Love the new wintry photo on your blog.

Golden West said...

What a glorious day in the Dales, Weaver! You're the best "shot" of all today, taking such wonderful pictures - quite beautiful, really. Thanks for taking me along with you and Tess.

Bovey Belle said...

That wonderful photograph makes me shiver! The guys who have the shoot on Next Door's land were out after their pheasants today. Que all cats outside decided to come inside and who can blame them! It seems much colder today so I am guessing we will soon have our first frost.

Dick said...

Lovely photos and a vivid verbal picture alongside.

I've just returned from a walk with Reuben, Rosie and Maisie across the fields to the new house. As we approached the front door, a wren darted fearlessly across our path and watched us into the house from the laurel bush.

MarmaladeRose said...

Hmmm. I can smell that Christmas cake, it's making my tummy rumble. Think I really ought to make ours this week. (Been saying that for the last 3 weeks!)
Tess looks a bit 'Queen Victoria-ish' in that new photo, certainly posing.
Good to hear your getting back into the sewing habit. Love the book cover, very nice.

Arija said...

How delightfully peaceful your countryside and baking sound ,,, except for the male bonding banging away across the fields.
I love the thought of the aroma of baking in your house,the hoar frost on the trees and the earliest of earlies poking up their heads ahead of time, or are they predicting a mild winter?

Studio Sylvia said...

What a gorgeous photo of the hoar frost! Lovely descriptions conjure up beautiful images of your walk Weaver. Well if the men are making as much noise as I imagine, hopefully the wildlife has heeded the warning. Christmas cakes in the kitchen? delicious aromas which I can only drool over.

Penny said...

The new header is a beauty, andthe smell o baking, I love it but no one eats fuit cake in my family anymore.

ewix said...

This was a particularly lovely post, Weaver.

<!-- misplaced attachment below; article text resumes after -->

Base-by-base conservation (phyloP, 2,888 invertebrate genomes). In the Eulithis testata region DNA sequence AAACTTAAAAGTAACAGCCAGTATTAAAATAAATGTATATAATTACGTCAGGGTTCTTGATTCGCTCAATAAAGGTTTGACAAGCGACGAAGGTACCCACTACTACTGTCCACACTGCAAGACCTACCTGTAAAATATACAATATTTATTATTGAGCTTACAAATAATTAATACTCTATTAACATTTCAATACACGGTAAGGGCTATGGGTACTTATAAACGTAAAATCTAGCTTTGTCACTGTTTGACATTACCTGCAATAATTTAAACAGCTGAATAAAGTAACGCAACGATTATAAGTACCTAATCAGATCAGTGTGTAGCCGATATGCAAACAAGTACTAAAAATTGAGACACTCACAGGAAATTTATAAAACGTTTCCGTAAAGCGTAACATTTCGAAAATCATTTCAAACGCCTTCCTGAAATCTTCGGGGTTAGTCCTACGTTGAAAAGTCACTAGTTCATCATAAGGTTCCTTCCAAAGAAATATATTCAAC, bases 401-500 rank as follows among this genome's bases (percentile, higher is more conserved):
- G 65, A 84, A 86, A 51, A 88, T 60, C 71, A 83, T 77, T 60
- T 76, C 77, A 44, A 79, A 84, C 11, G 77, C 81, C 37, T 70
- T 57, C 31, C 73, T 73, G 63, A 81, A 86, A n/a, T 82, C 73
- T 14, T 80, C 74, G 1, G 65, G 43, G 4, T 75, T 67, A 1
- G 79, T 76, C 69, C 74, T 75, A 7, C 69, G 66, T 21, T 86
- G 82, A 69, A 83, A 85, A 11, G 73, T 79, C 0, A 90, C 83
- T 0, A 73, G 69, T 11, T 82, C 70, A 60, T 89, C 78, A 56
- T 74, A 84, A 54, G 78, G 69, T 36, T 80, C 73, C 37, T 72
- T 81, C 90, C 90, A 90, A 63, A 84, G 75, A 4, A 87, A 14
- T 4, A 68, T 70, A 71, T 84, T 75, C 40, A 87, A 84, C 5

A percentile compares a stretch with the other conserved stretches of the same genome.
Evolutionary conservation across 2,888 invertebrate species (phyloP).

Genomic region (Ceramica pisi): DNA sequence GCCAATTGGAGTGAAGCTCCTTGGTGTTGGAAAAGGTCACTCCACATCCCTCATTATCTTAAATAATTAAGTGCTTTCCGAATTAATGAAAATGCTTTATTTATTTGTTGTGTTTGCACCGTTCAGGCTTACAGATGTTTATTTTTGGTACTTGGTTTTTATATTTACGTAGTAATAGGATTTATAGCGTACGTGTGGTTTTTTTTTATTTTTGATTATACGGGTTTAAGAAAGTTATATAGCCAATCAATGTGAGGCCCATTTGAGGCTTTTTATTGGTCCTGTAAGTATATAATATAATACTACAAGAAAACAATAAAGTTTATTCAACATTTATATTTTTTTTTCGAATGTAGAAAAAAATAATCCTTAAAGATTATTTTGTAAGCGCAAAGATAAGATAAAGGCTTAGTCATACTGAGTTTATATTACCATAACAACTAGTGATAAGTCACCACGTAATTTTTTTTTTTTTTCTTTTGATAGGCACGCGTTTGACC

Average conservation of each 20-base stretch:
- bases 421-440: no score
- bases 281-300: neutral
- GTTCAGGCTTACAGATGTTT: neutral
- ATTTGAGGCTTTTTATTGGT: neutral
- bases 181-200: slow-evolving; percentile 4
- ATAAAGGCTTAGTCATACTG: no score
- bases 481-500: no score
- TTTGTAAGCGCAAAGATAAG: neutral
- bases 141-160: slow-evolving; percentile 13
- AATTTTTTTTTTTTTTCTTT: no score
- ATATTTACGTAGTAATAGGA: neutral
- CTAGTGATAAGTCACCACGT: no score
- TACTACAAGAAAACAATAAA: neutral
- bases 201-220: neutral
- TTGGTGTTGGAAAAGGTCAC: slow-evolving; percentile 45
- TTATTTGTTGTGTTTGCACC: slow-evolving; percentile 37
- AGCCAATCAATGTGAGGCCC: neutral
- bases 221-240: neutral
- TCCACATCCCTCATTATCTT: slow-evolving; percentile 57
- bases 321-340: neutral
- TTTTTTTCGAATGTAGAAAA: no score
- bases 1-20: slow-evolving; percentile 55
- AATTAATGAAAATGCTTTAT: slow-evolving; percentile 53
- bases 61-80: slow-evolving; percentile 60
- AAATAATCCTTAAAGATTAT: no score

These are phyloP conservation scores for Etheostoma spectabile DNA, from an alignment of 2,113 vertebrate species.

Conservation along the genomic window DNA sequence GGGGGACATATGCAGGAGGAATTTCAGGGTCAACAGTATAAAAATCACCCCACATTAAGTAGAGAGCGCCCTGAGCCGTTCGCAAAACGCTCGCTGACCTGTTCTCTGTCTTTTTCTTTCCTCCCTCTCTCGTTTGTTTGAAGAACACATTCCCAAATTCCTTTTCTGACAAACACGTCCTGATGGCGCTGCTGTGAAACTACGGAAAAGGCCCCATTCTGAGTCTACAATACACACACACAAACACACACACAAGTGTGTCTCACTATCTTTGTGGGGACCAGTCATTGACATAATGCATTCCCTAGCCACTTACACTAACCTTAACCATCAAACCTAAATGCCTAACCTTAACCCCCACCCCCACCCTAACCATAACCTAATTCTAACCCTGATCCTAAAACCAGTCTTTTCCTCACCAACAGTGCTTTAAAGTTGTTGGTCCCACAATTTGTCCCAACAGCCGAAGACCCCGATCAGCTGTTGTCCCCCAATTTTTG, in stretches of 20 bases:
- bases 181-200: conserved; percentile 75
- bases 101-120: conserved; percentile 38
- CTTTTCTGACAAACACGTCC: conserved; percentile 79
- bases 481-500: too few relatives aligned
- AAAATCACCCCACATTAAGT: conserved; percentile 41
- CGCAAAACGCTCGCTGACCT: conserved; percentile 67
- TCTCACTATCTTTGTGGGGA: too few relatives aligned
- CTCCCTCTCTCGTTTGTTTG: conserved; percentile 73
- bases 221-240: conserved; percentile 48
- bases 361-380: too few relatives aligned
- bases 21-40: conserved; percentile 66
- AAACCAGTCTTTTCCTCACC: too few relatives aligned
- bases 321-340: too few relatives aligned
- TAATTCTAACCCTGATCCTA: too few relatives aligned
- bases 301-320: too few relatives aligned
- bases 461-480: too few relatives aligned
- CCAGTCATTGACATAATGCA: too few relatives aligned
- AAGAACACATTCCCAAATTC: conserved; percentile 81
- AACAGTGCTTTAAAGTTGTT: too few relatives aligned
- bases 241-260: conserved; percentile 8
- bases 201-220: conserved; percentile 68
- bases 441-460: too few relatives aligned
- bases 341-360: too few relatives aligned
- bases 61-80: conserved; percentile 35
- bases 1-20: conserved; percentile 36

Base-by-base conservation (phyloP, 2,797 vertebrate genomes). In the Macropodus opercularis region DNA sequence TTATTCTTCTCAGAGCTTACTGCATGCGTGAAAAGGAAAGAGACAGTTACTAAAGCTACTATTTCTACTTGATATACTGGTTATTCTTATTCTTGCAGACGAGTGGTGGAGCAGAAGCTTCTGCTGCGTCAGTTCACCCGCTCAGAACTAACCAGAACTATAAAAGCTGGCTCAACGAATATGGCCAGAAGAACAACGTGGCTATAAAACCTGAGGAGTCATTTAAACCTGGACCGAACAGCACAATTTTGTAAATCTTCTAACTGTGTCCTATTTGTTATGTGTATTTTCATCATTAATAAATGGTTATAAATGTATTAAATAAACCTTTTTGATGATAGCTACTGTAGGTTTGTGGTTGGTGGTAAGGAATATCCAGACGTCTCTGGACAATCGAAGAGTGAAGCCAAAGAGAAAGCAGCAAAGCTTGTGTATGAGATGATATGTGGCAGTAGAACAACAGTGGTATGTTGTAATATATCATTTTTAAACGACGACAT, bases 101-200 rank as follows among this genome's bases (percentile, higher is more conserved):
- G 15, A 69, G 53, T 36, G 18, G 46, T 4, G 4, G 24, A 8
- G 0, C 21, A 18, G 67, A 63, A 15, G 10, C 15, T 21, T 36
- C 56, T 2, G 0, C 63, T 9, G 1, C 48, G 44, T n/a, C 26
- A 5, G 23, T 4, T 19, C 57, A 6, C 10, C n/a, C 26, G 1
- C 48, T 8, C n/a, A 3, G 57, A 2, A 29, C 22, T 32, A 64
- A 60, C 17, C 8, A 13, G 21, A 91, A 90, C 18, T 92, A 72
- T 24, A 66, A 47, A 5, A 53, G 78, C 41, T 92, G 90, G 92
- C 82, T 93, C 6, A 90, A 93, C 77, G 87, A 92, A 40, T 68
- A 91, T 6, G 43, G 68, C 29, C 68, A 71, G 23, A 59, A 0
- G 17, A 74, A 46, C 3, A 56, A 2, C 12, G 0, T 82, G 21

I was with you every step of the way. The birds, Tess and the rabbits.
So important that you record these things so precisely.
We never had a gun in the house and used to send for Tim from down the road if we had a rat....
Happy baking.

Elisabeth said...

It is a treat to wander with you through your house out into the fields, with Tess at your side, even against the horrible background blaring of those infernal guns. I hope they missed their mark.

But you, Weaver, never miss. And the images are so wonderful.

I love to see snow/frost covered trees at my desktop while outside my window a hot summer sun shines.

mansuetude said...

i feel a song in your writing voice, one can travel its rhythms quite lovely.

Cloudia said...

Enjoyed this walk so much that I feel like barking at a rabbit myself...



Aloha, Friend!


Comfort Spiral

The Weaver of Grass said...

Hi everyone on this pouring wet morning - after yesterday's sunshine it has been wet all night, the river is over, we are cut off from our lunch date today and all the fields are flooded. Such is the temperament of British weather.
Glad you like the new header. It was taken last winter when we had several hoar frosts - they are quite rare here but when they occur they are magic.
Seven pheasants appeared under our pine trees during the shoot - at least they are learning to keep out of the way.
I am just donning wellies to go out and take a photograph so that on today's blog you can all see just how awful the weather is.
As usual, thank you for the comments.
Thanks poet for the compliment on the handwriting - not sure why I move away from the margin - there could be something psychological in it!

ChrisJ said...

What a beautiful photo of hoar frost! I certainly enjoyed your walk. Tess looks adorable enough to be hugged, but perhaps a bit too wriggly? I have never seen a bullfinch, tho I studied birds while at teacher's college near Bakewell. I had to learn most of the birds over again when we moved to the States. We don't have such a great variety in Southern Californis, but I imagine green and bushy places like Pennsylvania have more variety.

Pat Posner said...

Love the header photo, Weaver.

Tim & Ted and I enjoyed sharing your walk.

xxPat

Pamela Terry and Edward said...

How I do hate hunting season. I shall never understand the "joy" of killing animals.

I do love the new photograph of the beauty Tess!!